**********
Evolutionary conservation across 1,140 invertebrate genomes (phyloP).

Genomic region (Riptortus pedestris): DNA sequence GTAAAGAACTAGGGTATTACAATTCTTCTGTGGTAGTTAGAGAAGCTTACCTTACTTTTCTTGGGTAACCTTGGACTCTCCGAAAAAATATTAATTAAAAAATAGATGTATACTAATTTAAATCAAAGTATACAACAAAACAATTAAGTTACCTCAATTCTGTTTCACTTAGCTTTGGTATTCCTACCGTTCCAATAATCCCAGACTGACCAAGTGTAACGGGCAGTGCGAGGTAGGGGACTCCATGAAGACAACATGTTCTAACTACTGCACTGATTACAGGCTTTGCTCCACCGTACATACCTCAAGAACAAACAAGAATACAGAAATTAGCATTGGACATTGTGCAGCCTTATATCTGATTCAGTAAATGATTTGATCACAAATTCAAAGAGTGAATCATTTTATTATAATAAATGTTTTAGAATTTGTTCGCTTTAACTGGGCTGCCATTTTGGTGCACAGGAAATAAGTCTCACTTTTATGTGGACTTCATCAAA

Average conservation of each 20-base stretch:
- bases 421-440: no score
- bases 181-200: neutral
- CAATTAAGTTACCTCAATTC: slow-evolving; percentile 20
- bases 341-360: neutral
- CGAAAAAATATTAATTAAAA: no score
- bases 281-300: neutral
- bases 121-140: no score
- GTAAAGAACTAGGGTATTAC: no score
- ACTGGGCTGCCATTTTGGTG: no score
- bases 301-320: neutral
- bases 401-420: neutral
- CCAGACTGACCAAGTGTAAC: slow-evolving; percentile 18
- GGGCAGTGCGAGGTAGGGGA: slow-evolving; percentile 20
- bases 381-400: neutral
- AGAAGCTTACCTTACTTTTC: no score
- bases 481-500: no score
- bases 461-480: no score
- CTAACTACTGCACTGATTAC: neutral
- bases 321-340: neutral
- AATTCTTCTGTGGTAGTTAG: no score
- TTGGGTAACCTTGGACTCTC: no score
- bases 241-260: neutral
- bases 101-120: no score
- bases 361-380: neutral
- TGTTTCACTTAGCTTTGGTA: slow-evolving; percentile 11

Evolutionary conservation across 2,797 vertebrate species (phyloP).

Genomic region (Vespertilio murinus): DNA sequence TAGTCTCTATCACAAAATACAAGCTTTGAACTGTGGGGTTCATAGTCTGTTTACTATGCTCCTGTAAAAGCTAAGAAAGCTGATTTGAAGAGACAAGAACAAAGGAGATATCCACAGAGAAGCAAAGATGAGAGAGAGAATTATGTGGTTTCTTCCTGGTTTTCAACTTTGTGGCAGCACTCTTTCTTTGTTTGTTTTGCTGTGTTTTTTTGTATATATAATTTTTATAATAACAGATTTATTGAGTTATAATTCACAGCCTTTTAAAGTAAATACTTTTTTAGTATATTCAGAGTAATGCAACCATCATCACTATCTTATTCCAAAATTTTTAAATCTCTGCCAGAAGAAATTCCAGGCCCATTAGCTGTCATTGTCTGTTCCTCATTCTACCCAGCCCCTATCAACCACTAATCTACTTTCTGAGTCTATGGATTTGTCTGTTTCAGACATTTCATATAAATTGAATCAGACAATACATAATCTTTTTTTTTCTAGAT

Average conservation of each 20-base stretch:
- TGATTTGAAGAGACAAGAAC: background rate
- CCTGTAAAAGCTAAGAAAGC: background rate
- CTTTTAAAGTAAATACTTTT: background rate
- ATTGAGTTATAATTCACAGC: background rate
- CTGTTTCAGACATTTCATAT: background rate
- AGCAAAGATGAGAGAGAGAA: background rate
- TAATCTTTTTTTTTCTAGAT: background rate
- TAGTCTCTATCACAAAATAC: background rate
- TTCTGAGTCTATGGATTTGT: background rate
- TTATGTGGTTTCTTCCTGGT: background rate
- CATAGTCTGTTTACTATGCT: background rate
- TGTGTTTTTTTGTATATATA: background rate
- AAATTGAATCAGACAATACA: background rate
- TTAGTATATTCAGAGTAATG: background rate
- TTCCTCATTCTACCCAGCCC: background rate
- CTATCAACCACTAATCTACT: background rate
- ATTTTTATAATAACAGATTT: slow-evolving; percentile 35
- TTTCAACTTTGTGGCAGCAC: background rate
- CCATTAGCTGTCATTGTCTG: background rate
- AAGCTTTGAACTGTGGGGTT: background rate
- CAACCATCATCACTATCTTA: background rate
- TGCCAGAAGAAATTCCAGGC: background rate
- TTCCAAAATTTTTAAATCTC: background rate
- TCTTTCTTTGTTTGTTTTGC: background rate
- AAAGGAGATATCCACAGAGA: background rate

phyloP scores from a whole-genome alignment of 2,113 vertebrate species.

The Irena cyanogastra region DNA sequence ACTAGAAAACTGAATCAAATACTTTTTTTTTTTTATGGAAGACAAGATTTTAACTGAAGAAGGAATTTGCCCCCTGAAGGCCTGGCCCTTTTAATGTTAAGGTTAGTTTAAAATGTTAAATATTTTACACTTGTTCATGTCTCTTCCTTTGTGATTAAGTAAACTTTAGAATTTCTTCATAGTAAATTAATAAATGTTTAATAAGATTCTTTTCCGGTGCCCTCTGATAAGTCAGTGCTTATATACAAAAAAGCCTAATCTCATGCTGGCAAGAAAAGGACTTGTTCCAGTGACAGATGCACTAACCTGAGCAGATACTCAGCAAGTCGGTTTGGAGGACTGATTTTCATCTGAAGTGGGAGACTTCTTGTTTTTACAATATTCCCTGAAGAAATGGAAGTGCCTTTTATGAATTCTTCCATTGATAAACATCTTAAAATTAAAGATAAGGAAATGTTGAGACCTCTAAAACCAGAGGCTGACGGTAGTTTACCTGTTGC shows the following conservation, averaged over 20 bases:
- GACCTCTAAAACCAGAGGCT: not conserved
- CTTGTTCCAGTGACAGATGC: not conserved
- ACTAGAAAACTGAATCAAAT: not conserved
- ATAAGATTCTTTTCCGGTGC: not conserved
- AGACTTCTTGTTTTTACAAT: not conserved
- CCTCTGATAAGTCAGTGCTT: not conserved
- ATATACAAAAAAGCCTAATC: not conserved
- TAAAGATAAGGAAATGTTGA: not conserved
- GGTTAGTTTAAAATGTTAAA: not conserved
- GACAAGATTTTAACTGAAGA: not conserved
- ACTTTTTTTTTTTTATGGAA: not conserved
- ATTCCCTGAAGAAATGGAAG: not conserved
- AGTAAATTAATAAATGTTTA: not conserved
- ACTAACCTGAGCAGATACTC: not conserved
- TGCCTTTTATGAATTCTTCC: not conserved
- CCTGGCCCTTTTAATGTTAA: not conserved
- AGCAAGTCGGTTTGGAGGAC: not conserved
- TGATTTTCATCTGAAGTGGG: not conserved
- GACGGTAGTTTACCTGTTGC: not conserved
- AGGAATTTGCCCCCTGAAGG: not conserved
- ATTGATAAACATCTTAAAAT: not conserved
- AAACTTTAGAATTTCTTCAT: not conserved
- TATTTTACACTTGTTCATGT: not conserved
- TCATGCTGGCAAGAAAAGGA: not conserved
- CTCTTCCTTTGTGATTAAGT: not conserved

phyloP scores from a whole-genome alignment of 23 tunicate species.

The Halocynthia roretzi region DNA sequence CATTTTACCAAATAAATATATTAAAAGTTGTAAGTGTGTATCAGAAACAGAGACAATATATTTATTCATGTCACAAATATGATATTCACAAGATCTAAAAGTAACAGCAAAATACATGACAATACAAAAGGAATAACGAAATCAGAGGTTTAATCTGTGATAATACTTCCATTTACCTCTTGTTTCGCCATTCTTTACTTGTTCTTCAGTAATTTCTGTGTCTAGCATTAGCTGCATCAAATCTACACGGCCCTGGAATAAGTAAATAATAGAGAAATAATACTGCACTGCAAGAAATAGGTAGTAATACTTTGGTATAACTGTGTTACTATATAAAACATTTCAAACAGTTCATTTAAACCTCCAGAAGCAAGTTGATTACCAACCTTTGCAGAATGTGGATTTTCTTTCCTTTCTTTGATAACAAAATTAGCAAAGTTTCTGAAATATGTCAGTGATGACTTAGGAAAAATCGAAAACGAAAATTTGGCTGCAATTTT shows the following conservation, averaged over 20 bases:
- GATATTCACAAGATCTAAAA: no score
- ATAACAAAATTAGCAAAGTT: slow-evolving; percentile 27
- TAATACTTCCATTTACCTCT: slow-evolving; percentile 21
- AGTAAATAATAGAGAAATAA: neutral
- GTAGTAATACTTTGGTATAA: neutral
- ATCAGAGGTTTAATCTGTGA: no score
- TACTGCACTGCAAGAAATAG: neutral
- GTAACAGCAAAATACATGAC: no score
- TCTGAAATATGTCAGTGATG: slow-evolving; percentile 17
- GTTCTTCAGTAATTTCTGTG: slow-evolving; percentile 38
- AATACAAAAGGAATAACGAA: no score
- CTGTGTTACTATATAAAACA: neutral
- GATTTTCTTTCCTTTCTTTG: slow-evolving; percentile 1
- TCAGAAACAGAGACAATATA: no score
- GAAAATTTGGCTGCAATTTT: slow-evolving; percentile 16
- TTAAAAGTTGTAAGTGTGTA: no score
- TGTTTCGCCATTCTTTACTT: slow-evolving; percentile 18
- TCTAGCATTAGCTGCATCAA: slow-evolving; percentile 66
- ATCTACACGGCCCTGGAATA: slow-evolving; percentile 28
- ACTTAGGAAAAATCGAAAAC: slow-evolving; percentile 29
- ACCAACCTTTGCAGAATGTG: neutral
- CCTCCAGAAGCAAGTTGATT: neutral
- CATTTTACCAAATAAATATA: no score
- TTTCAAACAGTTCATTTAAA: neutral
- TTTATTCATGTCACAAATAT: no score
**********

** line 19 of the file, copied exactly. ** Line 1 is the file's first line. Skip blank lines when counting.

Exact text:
- bases 481-500: no score